SHOW BOAT – West End

In London theatre, Musicals, Opinion, Regional theatre, Reviews by Jonathan BazLeave a Comment

★★★★★
New London Theatre, London

Get all social feeds for Show Boat and its cast on www.stagefaves.com

Get all social feeds for Show Boat and its cast on www.stagefaves.com

Show Boat at Sheffield’s Crucible Theatre was the best musical that I saw last year and its London transfer is setting a very high bar for 2016. Daniel Evans‘ production, mounted on Lez Brotherston‘s spectacularly evocative set doesn’t just reprise one of Broadway’s greatest ever musicals, it recreates America’s Southlands and Midwest at the turn of the 20th century, with a spine-tingling intensity.

Famed as the “original Broadway musical”, Show Boat is powered by a narrative that steams through human love and tragedy, fuelled by some of the finest songs written – and in this production, performed by arguably the most talented company in town. Chris Peluso and Gina Beck lead as Gaylord Ravenal and his wife Magnolia. Peluso, who takes over the role from Michael Xavier, offers his own distinctive interpretation of the riverboat-gambler whose heart is melted and enchants with a convincing passion both in solo and in his famous duets of Make Believe and You Are Love.

Beck continues to deliver a magnificent Magnolia with an arc, tragic yet strong, that breaks our hearts. As Magnolia matures from wide-eyed love-struck teenager into a challenging adult life, Beck is en pointe throughout. Truly one of the finest of her generation, the power of her soprano is spine-tingling. Her duets with Peluso may be charming, but in After The Ball, she takes the roof off.

Rebecca Trehearn‘s Julie offers a performance that is perfectly nuanced throughout. Her character hides a complex secret (no spoilers here) and on re-visiting Trehearn’s performance, the tiny details that betray Julie’s deepest fears are performed exquisitely. And of course she matches Beck’s vocal perfection. Can’t Help Loving That Man Of Mine evolves throughout the evening until it’s the song on everyone’s lips at the final curtain, whilst Bill, a beautiful lament Is one of the second half’s highlights.

The musical is famous for Ol’ Man River, a song that’s arguably bigger than the Mississippi it tells of. The ridiculously young and talented Emmanuel Kojo continues to kick the song out of the park. He gives it a beautifully bass foundation, yet also allows it to soar with a spirituality. The despair of the African American stevedores, so cleverly evinced in Kern’s classic chords and Hammerstein’s inspired lyrics is a thing of wondrous grief when sung by Kojo’s Joe. Sandra Marvin as Queenie brings a worldly wisdom to her modest role but, again with her gorgeous vocal range, she makes fine work of Mis’ry’s Comin’ Roun’ and the second half’s jolly Hey, Feller!
Alex Young’s rising star continues to shine. Her feisty Ellie Mae Shipley providing many of the show’s compassionately comic moments with Life Upon The Wicked Stage being delightfully executed. Opposite her, Danny Collins plays her stage husband Frank Schultz. Collins’ dance work is a marvel, his routine with Young during Goodbye My Lady Love being a blur of perfectly executed footwork. In fact Alistair David’s choreography is stunning throughout. The company numbers are breathtaking, either in their raw humanity during Ol’ Man River, or the simply stunning exuberance of Act One’s opening and closing routines.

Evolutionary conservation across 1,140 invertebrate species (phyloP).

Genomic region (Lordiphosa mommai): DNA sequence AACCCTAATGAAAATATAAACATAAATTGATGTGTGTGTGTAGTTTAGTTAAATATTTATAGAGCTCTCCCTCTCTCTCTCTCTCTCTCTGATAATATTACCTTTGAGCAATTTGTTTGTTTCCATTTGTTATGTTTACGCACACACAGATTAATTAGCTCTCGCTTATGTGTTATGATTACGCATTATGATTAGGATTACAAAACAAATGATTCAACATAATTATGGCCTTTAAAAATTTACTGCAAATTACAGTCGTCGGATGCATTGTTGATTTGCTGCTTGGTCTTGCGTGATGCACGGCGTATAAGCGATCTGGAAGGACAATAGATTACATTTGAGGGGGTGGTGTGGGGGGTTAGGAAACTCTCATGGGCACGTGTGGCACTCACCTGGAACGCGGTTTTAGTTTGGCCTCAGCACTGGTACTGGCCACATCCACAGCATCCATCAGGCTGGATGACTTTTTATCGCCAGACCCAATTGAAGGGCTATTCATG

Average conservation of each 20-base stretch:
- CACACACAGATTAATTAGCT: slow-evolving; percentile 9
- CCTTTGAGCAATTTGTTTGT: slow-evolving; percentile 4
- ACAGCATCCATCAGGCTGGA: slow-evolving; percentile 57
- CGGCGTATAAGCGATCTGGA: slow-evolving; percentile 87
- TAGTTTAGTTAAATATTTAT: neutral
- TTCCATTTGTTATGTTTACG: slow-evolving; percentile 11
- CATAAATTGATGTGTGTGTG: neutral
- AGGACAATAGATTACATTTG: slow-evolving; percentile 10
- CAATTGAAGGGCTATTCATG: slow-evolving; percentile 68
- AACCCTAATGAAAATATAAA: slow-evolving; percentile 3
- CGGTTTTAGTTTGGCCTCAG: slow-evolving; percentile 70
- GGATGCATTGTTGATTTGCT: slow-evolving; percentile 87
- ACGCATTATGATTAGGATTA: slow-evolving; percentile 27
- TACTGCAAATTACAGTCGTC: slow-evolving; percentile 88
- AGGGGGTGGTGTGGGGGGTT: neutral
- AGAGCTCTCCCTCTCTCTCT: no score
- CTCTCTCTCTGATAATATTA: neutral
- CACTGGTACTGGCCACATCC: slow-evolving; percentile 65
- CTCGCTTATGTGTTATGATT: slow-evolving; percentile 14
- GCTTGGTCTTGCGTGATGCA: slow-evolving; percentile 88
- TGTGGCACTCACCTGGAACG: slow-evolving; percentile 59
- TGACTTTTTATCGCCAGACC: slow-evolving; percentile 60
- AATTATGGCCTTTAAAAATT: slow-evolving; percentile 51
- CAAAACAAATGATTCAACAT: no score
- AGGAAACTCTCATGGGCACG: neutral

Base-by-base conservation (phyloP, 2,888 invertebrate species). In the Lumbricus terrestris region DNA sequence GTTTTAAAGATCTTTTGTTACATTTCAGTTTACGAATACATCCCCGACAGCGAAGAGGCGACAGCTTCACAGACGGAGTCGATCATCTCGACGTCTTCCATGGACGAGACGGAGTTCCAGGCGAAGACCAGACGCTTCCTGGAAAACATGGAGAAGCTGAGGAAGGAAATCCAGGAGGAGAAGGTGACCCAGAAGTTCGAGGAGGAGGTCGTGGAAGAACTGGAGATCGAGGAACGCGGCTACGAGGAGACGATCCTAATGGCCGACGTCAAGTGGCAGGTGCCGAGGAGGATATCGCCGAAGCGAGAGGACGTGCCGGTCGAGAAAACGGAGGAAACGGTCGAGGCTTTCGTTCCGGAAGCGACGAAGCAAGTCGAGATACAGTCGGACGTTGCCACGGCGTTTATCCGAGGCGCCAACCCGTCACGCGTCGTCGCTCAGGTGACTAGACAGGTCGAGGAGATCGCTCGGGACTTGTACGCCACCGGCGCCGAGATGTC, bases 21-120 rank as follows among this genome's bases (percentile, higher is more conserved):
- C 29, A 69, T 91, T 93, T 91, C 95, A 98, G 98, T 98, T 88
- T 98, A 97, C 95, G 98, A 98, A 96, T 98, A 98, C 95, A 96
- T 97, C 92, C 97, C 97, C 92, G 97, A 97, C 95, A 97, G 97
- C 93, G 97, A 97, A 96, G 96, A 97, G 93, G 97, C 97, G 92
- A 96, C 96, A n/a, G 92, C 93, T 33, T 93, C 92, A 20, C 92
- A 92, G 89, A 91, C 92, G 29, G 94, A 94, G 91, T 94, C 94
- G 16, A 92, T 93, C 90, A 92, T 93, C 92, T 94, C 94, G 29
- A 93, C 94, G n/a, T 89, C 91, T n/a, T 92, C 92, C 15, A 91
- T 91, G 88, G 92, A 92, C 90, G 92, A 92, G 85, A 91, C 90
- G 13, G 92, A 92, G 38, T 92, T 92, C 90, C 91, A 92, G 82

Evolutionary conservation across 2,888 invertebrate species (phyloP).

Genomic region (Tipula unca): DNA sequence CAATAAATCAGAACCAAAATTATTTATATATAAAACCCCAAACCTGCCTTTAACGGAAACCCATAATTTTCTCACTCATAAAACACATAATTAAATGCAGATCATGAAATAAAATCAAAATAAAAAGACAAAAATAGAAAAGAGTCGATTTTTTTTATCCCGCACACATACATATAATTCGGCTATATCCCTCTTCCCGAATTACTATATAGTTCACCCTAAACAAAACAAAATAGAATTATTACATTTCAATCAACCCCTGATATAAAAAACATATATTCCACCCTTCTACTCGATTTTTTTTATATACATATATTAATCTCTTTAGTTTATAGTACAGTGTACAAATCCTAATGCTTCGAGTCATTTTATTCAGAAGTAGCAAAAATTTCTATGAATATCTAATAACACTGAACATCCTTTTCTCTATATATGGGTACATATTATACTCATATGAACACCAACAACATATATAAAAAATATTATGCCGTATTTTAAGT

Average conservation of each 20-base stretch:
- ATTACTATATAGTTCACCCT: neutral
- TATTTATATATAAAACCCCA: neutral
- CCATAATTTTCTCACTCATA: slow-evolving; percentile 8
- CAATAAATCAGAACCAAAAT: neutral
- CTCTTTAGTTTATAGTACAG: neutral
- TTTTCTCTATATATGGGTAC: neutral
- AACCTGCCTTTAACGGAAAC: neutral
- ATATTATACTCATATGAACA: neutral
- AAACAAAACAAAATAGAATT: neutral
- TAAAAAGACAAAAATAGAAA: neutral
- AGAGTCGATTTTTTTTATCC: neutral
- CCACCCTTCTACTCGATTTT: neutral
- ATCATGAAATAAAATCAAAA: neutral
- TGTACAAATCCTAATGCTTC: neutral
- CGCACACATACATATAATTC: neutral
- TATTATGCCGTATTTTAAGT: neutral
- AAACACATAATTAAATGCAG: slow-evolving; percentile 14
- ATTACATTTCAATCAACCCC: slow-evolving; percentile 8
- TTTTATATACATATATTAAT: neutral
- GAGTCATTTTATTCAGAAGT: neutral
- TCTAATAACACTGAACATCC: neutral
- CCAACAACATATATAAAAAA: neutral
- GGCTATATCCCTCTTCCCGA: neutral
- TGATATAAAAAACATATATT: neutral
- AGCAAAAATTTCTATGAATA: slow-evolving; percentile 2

Show Boat speaks with charm of a time gone by. Whilst its darker sides of racism and gambling/alcohol addiction are sadly timeless, so too is its observation of marriage. As the Ravenals’ union fails, both Joe and Queenie’s marriage along with that of Captain Andy Hawks and wife Parthy (again, excellent supporting work from Malcolm Sinclair and Lucy Briers) endure the decades. There’s a theme of recognizable hen-pecked husbandry that bridges the racial separation and while Parthy and Queenie’s domineering wives raise a warm chuckle in their disciplined approach to housekeeping, it all harks back to a golden and more gentle age of storytelling, when vaudeville, Broadway and Hollywood entertained the world. It’s a further credit to Evans, David and Brotherston that the whole production exudes such a filmic quality.
As Tom Brady’s orchestra provide the perfect backdrop to a night of laughter and tears, Show Boat defines flawless musical theatre.

Booking until 7th January 2017Photo credit: Johan Persson

Jonathan Baz on RssJonathan Baz on Twitter
Jonathan Baz
Theatre critic Jonathan Baz is London-based but with a coverage that extends far beyond the capital to include regional theatre as well as occasional forays into Europe and the USA. He enjoys reviewing new writing as much as seeing fresh interpretations of well-known plays and musicals. Jonathan also sits on the judging panel of London's Off West End Awards ("the Offies") and has published numerous interviews and features with leading figures in the film and theatre world. Away from the arts, Jonathan is a practising Chartered Accountant with a number of clients in the entertainment industries. He blogs at www.jonathanbaz.com and tweets at @MrJonathanBaz.
Read more...

Tags: , , , , , , , , , , , , , , , ,

Jonathan Baz on RssJonathan Baz on Twitter
Jonathan Baz
Theatre critic Jonathan Baz is London-based but with a coverage that extends far beyond the capital to include regional theatre as well as occasional forays into Europe and the USA. He enjoys reviewing new writing as much as seeing fresh interpretations of well-known plays and musicals. Jonathan also sits on the judging panel of London's Off West End Awards ("the Offies") and has published numerous interviews and features with leading figures in the film and theatre world. Away from the arts, Jonathan is a practising Chartered Accountant with a number of clients in the entertainment industries. He blogs at www.jonathanbaz.com and tweets at @MrJonathanBaz.

Leave a Comment